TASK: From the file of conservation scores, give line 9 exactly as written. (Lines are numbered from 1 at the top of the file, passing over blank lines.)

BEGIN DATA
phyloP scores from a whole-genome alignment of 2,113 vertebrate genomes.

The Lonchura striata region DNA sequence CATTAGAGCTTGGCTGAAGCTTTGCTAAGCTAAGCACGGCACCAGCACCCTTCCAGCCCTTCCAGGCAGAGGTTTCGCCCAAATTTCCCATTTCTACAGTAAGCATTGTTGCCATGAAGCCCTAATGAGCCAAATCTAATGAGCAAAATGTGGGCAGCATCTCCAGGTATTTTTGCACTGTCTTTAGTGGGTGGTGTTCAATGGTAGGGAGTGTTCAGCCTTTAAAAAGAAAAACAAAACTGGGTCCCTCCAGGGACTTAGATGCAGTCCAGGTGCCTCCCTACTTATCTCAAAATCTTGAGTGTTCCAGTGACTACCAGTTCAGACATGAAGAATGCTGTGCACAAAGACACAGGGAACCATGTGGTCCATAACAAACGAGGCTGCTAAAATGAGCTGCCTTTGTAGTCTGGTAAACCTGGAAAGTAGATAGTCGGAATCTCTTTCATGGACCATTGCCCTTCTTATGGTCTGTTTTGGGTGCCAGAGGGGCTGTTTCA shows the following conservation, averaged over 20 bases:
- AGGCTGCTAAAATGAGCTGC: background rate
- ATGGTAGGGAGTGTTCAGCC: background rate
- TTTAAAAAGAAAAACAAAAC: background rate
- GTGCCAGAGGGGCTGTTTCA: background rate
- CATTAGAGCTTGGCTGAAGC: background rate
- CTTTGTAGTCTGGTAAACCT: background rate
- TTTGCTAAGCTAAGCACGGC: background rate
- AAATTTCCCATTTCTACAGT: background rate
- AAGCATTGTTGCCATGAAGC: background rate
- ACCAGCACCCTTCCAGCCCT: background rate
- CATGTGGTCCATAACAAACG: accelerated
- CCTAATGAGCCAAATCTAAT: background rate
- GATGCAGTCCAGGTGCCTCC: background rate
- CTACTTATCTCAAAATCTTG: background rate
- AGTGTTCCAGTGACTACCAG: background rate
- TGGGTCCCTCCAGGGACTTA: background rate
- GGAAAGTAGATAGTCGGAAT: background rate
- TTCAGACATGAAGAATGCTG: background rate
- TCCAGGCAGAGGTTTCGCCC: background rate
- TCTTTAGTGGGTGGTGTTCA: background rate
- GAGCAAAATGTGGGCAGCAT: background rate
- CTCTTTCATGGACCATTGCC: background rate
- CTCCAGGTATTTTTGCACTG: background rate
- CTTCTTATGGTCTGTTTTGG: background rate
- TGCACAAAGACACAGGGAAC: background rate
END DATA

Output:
- TTTGCTAAGCTAAGCACGGC: background rate